So how do you identify influencers?

This is, as it has always been, a much messier process than promised by influencer measurement services. Your approach will be different depending on what you are trying to achieve, with whom and it what context. You start by thinking about the desired outcome and work back from there.

You certainly shouldn’t rely on online influence if you want to maximise the success of your campaigns. This becomes apparent when you look at how brands like Audi are experimenting with targeting on the basis of the Klout Score: this year Audi was the first company to run a Super Bowl commercial featuring a Twitter hashtag. The company hired Klout to find more than 1,000 online influencers — but has no idea if the campaign actually helped sell more cars or not.

Is online influence meaningful?

OK, so it might be fun to watch your influencer score increase. But is it meaningful? All online influencer services clearly state how they work. If you follow the rules your score will increase, maybe not to 100 but it will go up. So if you play the game you’ll get a reward, not exactly a compelling test of true influence. Plus the more of us that play the game, higher everyone’s score and the less meaningful it becomes.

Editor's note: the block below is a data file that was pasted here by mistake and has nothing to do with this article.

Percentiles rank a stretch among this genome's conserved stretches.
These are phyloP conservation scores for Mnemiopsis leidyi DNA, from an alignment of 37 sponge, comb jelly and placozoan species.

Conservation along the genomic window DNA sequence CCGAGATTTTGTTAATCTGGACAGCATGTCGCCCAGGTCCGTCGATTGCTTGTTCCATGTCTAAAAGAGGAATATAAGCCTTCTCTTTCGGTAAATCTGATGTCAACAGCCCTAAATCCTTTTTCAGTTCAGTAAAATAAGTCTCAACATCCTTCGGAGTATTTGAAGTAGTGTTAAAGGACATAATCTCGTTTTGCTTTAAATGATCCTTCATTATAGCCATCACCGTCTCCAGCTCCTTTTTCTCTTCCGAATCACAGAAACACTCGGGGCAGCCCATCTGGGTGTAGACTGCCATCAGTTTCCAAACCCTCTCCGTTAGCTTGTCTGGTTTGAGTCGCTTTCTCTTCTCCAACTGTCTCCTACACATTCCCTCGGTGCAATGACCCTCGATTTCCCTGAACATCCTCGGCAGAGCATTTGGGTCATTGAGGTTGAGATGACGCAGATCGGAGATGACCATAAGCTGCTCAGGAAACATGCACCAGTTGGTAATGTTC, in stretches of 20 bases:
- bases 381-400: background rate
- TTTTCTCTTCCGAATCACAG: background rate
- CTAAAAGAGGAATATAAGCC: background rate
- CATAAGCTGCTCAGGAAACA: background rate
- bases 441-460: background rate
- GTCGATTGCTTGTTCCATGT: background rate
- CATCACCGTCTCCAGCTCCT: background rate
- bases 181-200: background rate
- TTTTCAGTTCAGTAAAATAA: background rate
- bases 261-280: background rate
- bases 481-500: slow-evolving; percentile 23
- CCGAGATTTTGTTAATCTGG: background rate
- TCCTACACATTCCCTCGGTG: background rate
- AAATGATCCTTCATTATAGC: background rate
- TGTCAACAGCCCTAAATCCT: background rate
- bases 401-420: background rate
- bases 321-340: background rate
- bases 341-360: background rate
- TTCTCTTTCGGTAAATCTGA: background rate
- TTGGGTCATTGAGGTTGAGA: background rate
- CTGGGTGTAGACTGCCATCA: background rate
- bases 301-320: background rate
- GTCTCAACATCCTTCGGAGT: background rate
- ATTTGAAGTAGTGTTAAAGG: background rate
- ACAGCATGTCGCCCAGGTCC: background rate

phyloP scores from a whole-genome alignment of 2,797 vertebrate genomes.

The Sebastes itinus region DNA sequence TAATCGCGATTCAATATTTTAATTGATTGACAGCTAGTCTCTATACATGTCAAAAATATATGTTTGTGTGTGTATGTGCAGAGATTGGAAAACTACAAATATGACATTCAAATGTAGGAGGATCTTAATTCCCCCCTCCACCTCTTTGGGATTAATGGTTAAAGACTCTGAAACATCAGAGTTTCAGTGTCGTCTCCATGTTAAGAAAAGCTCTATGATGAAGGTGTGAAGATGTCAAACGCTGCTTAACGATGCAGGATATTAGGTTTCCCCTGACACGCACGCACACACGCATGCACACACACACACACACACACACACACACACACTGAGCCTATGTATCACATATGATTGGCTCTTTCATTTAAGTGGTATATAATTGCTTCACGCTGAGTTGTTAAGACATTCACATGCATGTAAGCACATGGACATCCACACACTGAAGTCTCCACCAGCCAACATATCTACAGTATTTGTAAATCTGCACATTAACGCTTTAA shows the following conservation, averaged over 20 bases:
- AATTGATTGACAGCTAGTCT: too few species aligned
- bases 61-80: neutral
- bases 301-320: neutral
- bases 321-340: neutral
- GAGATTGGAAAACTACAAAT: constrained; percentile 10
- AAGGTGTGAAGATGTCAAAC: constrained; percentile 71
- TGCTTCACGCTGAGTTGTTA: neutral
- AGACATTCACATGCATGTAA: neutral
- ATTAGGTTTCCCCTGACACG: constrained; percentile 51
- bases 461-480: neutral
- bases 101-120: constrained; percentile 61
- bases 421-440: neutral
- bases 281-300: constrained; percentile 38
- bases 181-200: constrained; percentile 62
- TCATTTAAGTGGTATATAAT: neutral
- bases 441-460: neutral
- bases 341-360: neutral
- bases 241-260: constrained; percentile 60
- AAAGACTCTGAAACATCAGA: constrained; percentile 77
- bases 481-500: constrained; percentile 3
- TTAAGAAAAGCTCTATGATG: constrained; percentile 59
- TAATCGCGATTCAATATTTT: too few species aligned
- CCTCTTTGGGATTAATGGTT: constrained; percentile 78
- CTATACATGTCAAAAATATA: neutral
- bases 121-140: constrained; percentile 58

Focusing on your score will make you less interesting and creative

One of the joys of social media is that it enables us to share what we’re interested in and to learn new things from unexpected quarters. Back in October I wrote about 10 innovation tips from popular scientist, Steven Johnson. A big feature of his thinking is to use the power of random ideas and connections to inspire new thinking and creativity.

The most inspired and creative people are often great generalists, but influencer metrics encourage us to focus on a particular topic or subject area as a way of building influence. In a recent feature on Klout ‘starts, Dan Schwabel wrote:

“Your job is to narrow down your focus and blend your passion and expertise together so that you can be committed to your social media use over the long haul.”
This might be great for your Klout score but narrowing your focus is uninspiring and may reduce the passion and breadth of ideas that made you interesting in the first place.

Don’t let technology make you less human

Throughout history the polymath or Renaissance man has been widely celebrated, as Leon Battista Alberti once wrote, “a man can do all things if he will.”

At a party, the people who are fun to be with don’t just chew your ear off about one thing — what they do, the team they support, their kids! — they listen, they are interested in you, they talk intelligently on a range of topics. This is behaviour that should be valued and nurtured in social media, not forced into a cul-de-sac by an artificial focus on improving influencer score. If being yourself and sharing what interests and inspires you builds real influence then great. If not, so what?

This article originally appeared on Mark Ralphs website, Ralphs McIntosh & Partners. You can follow Mark on Twitter @markralphs